We're 7 Sundays from Labor Day weekend. How do you feel about heading into the next program year?
Are you excited and confident in your routines and processes? Or are you dreading the increase in activity, the weekly scramble to get it all done, the seemingly endless demands on your time and energy?
If you're dissatisfied with the way your sermon preparation and preaching went last year, the different pace of summer is a great time for reflection and change.
A small investment of time over these next few weeks could transform your preaching life for the rest of the year. How do you make the most of the "busy, but different-busy" days of summer to make lasting change?
1. Get intentional.
Know your why.
Why do you want to make a change? What are you hoping to improve or achieve, professionally or personally?
If possible, dig for the reason below the reason. If you want to be more efficient so your sermon prep takes less time, why? Is it so you have more time on weekends with your family? Or because you're hoping to take up a new hobby? Or do you want to reclaim a few hours a week so you can write a book that's been tugging at your soul?
Look for the heart-level desire at the root of your why, and acknowledge it as a God-given passion. Articulate it. Perhaps even find a picture or photo to represent that desire.
Then, make space for the study, preparation, and learning necessary for change. Commit the time, and get started.
Use your "why" to keep you committed when life tries to get in the way.
2. Get specific.
What aspect of your pastoral or preaching life do you want to change? Take time to reflect on your current processes and circumstances to identify what, specifically, is creating frustration.
Try free writing all the thoughts and feelings that come up when you think about your existing preaching week. Or describe your ideal week and then list the places where your reality falls short of that week.
Is the trouble coming from your schedule? Your process? Writing? Connecting with your listeners? Cultivating your own spiritual practices?
Do your sermons feel inauthentic? Are you struggling to find something new to say? Are you tired of the methods you use for exegesis?
Identify the specific source of your dissatisfaction so you can make a specific plan to address the problem.
If you're not sure how to solve the problem, send me a message and let's work on it together.
3. Get guidance/instruction.
Once you know what you'd like to change or improve, find the resources you need to make a change. Having the guidance and instruction of experts can provide the inspiration or practical suggestions you need to reboot your preaching.
Pick up a book. Revisit notes from a workshop you’ve taken but never implemented. Find blogs on the subject you're addressing. These resources don't necessarily need to be preaching-specific. There are plenty of resources related to time management, writing, speaking, or organization. Some of our favorites* include:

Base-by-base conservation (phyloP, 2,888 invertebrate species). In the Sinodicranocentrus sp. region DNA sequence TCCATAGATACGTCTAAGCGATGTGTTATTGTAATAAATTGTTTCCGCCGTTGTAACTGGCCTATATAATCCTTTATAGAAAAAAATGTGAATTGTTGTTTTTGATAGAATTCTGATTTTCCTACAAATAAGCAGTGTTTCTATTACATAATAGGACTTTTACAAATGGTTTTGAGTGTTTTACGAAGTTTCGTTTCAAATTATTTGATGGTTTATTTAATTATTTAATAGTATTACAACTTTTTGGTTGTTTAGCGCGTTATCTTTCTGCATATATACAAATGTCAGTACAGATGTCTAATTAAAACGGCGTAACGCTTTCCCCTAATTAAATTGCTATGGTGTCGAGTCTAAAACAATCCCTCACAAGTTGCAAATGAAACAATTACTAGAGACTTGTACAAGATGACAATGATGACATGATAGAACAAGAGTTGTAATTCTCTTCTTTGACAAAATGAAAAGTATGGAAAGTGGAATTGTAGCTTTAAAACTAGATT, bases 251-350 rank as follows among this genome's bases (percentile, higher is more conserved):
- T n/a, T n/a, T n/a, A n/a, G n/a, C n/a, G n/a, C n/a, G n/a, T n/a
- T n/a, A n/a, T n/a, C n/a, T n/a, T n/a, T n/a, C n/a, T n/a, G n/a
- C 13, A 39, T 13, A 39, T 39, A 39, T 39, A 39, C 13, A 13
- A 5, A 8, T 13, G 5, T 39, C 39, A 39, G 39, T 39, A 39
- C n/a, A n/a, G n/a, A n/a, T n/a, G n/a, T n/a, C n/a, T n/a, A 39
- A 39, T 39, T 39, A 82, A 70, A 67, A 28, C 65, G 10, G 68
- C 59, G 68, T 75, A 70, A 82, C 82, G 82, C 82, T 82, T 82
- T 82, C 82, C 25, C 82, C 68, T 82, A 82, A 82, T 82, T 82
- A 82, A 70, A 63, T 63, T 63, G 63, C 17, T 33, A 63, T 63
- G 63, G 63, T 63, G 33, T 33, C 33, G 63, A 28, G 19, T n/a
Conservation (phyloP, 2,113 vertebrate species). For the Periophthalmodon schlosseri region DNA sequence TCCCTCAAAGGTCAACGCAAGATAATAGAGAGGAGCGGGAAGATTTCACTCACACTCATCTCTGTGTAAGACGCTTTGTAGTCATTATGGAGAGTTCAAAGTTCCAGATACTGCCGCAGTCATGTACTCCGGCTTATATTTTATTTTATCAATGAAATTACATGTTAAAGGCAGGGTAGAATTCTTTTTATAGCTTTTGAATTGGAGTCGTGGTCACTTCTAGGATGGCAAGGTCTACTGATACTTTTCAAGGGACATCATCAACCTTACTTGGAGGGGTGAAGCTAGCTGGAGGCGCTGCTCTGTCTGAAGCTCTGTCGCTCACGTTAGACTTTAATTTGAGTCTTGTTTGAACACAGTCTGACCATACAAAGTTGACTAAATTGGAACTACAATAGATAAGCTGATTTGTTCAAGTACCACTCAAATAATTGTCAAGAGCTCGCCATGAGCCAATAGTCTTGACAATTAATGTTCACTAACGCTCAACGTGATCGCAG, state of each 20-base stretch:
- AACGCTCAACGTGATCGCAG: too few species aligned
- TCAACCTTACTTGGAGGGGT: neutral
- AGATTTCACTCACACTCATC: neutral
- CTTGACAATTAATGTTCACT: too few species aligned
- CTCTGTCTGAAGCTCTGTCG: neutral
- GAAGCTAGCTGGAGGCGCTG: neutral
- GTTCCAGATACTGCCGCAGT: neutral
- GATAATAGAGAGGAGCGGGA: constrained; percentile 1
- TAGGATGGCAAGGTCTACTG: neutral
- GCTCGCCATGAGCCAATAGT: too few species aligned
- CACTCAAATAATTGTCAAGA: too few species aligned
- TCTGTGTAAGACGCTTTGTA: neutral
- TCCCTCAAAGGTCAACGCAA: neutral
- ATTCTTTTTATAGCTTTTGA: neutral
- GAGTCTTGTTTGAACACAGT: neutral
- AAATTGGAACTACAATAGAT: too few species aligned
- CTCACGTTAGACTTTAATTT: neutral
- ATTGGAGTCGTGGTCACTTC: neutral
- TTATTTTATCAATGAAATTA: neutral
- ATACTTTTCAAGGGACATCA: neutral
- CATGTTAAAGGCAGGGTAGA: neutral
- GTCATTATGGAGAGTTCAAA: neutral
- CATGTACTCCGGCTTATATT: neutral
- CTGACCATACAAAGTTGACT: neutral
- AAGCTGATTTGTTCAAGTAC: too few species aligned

- Chip and Dan Heath's book on how to get messages to "stick." If you want your sermon message to stick past the exit, this book helps us think outside the "church box" to create and deliver messages that matter. Click the title to read a full summary on Amazon.
- Anne Lamott's classic on better writing and the keen observation needed to support the craft. Clear, funny, and witty while providing excellent practical advice, books on writing don't get any better. Click the title to read a full summary on Amazon.
- Charles Duhigg's practical book on creating habits we want and discarding ones we don't. If we really want to make a lasting change, it helps to know what we're up against internally. Learn the "workarounds" needed to make a better way of life the "new normal." Click the title to read a full summary on Amazon.
Of course, Backstory Preaching also aims to address a range of struggles preachers face. Read through the blog archives and find a new idea or strategy to implement.
Or if you're interested in a comprehensive revision of your preaching preparation process, do a deep dive with Craft an Effective Sermon by Friday, our independent study, 7-chapter eCourse. The feedback we've received suggests it's truly helping preachers become more effective while experiencing more delight in their process.
4. Get support.
Change is always easier with accountability—or better yet, a partner.
Find another preacher looking to make change and check in with each other weekly. Or agree to send each other a quick text whenever you're heading into time you've set aside for this growth. Share what you've learned. Set your intentions together and follow-up to encourage each other.
Get your spouse on board and ask them to support you in carving out time over the next few weeks.
Join the conversation on BsP’s Facebook page where you can share questions or challenges, solicit ideas, and offer encouragement to others.
5. Get excited.
There are times when we sit down with a book or a podcast or at the feet of another preacher/teacher, and the time feels utterly delicious.
Figure out what aspect of change or growth excites you, and follow that passion. Give yourself permission to “vacation” in new ideas for a couple hours each week, and see what happens to your entire outlook.
This “investment” of time may feel more like an "indulgence" in joy if the learning is relevant to your current struggle and helps you accomplish your goals or desires.
And keep us posted! Let us know what you discover. Share your discoveries with me or with our Facebook community, and let us know how we can support you.
We're in this together.
*Sometimes I recommend resources for which Backstory Preaching is the affiliate. BsP receives a (very) small commission on those sales, enough to pay for a few stamps. (I'm not kidding.) I only recommend resources I use personally and rely on.